“Race is playing so much of a role that we don’t acknowledge. You can’t have a healthy community without racial understanding,” Stewart states.

Taubman first met Stewart when she joined New Detroit’s board. Her work on the strategic planning process “convinced me that she was the right person. I was impressed at how thoughtful she was.

“She has great excitement and enthusiasm and has the millennial ‘can-do’ approach. She is committed to the issues of improving race relations in Southeast Michigan. She has more of an academic and government background, which gives her a three-dimensional understanding. Rachel will steer New Detroit into new directions that will build on our predecessors. New Detroit is less program-driven and more focused on policy,” Taubman adds.

Environment And Family

Stewart has a longtime interest in environmental and clean energy issues. After college, she worked on clean energy projects at the Clinton Global Initiative in New York. In 2009, she was appointed to a position at the Department of Energy, where she worked for Secretary of Energy Dr. Steven Chu, a Nobel Prize-winning physicist.

“Our goal was to develop a business strategy to get solar energy to the price of coal by 2020. It’s happening,” Stewart says. “I grew up outdoors so how can you not be concerned about the Earth’s sustainability?” She says her father got the family involved in camping when she was young and she canoes, hikes, runs, swims and cycles. She attended the “more rustic” Camp Tamarack experiences and she wishes city kids had the chance to experience the woods.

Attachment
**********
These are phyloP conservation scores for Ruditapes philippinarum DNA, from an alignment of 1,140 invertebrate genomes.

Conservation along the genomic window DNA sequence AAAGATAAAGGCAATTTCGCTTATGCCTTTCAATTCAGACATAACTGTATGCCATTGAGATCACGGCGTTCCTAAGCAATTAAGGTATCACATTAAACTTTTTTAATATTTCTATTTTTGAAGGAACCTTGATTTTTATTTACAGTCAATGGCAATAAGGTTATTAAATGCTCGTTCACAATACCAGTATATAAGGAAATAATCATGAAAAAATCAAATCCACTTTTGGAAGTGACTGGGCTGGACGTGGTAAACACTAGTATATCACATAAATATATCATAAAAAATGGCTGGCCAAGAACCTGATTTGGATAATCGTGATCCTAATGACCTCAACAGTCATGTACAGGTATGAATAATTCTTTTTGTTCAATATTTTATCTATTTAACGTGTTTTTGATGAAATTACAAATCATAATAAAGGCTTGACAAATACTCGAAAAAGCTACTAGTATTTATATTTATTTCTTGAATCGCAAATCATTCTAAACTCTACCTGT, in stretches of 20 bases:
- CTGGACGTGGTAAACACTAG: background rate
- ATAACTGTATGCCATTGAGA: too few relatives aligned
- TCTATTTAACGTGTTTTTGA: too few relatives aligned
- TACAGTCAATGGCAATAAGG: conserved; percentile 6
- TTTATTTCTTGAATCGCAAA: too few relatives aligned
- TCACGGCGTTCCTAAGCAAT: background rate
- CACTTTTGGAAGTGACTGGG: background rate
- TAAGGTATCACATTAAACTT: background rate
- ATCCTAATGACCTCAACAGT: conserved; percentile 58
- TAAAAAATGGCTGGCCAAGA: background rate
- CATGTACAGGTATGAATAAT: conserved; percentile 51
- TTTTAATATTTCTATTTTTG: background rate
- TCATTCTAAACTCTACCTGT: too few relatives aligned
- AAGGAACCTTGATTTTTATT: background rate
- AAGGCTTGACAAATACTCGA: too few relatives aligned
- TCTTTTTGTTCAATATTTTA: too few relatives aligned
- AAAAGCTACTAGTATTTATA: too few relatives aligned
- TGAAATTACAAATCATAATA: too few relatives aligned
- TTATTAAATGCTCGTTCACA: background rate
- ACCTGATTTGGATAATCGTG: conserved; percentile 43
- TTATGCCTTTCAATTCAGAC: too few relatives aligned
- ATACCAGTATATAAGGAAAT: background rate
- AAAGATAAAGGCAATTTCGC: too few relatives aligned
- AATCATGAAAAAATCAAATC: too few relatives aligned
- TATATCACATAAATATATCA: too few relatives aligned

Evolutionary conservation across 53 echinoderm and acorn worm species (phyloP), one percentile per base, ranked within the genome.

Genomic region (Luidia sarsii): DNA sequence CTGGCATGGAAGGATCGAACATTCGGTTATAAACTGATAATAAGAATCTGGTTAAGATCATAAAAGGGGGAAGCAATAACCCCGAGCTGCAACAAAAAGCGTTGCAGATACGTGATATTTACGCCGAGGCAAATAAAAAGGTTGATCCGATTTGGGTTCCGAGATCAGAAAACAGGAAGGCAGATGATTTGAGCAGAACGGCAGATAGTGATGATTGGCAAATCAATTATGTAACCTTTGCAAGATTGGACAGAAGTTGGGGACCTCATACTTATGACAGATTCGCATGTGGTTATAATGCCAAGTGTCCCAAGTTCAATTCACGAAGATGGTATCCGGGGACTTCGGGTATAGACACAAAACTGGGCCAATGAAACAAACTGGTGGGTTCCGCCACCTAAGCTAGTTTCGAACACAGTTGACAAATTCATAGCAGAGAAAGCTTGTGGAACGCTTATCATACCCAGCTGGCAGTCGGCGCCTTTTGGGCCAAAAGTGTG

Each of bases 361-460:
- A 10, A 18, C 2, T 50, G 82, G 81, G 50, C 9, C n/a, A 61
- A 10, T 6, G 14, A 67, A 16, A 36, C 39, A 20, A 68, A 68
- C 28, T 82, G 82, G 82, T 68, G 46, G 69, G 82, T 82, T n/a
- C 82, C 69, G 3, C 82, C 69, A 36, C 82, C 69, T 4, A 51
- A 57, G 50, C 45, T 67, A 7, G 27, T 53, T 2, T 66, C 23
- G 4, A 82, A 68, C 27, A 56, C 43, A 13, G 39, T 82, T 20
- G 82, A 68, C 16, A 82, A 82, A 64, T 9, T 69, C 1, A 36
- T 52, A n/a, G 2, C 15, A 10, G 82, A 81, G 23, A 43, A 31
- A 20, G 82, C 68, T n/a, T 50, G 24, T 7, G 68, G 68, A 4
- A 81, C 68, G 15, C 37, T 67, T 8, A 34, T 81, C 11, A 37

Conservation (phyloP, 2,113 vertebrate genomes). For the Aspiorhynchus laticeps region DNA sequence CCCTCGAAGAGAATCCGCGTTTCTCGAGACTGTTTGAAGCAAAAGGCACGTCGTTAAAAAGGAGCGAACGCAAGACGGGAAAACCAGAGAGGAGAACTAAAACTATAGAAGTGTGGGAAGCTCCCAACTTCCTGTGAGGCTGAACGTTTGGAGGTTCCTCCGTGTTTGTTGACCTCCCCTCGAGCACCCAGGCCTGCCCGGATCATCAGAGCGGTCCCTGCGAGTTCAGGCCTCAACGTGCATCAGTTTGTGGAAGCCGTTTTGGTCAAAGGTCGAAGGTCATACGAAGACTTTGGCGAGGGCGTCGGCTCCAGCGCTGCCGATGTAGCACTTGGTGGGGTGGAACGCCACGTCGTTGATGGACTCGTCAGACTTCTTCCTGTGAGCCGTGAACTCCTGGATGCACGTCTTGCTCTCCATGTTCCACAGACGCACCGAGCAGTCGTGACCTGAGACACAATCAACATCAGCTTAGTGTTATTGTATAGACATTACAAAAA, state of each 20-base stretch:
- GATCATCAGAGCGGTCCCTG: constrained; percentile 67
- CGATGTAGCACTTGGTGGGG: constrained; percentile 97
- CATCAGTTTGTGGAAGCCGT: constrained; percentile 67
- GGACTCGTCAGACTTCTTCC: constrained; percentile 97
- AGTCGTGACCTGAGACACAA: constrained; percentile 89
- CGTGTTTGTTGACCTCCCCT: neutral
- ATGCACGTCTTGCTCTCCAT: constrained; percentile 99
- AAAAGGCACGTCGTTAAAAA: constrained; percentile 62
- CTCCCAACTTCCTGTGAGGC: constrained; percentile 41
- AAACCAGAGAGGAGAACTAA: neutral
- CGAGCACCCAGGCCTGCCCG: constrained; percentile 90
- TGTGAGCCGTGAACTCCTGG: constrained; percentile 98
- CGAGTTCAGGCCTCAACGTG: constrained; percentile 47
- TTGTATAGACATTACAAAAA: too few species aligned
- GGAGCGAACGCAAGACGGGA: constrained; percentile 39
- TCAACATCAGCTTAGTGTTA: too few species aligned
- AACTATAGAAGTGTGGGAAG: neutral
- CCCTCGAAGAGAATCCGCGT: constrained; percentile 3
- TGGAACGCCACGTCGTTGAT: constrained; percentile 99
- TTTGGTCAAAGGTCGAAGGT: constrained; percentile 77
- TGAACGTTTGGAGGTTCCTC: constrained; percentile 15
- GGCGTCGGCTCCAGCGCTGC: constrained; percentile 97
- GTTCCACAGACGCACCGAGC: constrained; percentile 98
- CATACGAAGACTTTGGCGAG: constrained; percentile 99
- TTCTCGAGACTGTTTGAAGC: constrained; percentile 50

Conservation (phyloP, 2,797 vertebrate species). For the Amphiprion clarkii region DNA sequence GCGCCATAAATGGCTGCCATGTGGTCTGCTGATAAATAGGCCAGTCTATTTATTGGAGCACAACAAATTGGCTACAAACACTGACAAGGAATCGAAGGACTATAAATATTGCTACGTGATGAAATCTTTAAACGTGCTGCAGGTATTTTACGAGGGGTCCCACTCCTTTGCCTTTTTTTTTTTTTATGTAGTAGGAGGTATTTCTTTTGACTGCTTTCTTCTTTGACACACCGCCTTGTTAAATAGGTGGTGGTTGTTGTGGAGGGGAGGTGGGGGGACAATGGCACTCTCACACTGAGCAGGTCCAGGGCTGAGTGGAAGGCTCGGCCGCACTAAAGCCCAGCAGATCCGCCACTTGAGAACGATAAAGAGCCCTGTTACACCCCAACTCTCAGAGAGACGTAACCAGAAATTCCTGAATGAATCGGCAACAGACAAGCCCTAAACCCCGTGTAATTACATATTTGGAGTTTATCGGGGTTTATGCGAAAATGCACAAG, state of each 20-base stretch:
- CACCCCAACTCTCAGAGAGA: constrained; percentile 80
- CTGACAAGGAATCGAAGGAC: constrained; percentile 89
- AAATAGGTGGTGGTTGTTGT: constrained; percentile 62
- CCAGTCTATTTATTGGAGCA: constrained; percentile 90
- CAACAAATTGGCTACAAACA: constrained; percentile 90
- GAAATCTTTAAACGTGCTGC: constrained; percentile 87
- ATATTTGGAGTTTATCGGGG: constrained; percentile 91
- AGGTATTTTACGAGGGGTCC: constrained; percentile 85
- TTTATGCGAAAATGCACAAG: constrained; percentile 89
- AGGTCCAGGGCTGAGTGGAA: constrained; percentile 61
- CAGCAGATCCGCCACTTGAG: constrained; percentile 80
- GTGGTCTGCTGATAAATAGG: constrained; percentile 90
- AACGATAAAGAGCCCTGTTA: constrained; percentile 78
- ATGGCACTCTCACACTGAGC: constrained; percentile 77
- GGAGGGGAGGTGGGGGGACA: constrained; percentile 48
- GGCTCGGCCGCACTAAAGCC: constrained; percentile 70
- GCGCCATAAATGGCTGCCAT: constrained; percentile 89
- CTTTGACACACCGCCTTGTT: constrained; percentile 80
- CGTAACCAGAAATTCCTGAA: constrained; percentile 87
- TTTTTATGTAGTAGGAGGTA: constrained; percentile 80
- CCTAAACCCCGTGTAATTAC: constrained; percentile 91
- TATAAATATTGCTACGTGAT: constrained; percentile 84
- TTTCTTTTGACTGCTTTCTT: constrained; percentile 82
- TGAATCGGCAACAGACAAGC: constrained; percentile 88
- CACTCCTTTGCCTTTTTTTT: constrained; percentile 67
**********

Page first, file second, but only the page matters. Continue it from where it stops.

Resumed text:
Rachel Tronstein Stewart at work in her Gardner-White corporate office
Rachel Tronstein Stewart at work in her Gardner-White corporate office

Stewart had thought about starting an energy-related company but decided she needed more business experience and could gain that from her parents, Barbara and Steven, top executives at Gardner-White. Stewart returned to Michigan in 2012, and they now share management responsibilities for the company, which was started in 1912. Her grandfather, Irwin Kahn, joined the company during the 1950s and then began major expansion in Metro Detroit. A photo of the original Detroit store is on the wall outside her office.

While Stewart says that working in a family-owned and family-run business has some challenges, she knows “there are two people who always have my back and who I can trust.”

Her sister, Beth, is a physician in Salt Lake City. Their grandmother, Ruth, was the first woman executive at Gardner-White. “She would have been an engineer in a different age,” Stewart says.

When Stewart first started working at Gardner-White, she would hear some employees talk about customer service issues as a “source;” they had extrapolated from Grandmother Ruth’s Yiddish description of tsouris, meaning trouble.

Her own business style is informal, and she cites her father’s admonition to her and her sister, “Don’t take yourselves too seriously.” Stewart’s dog, Trone, a mixed-beagle named after her paternal grandfather who was an Olympic swimmer, sometime joins her at work.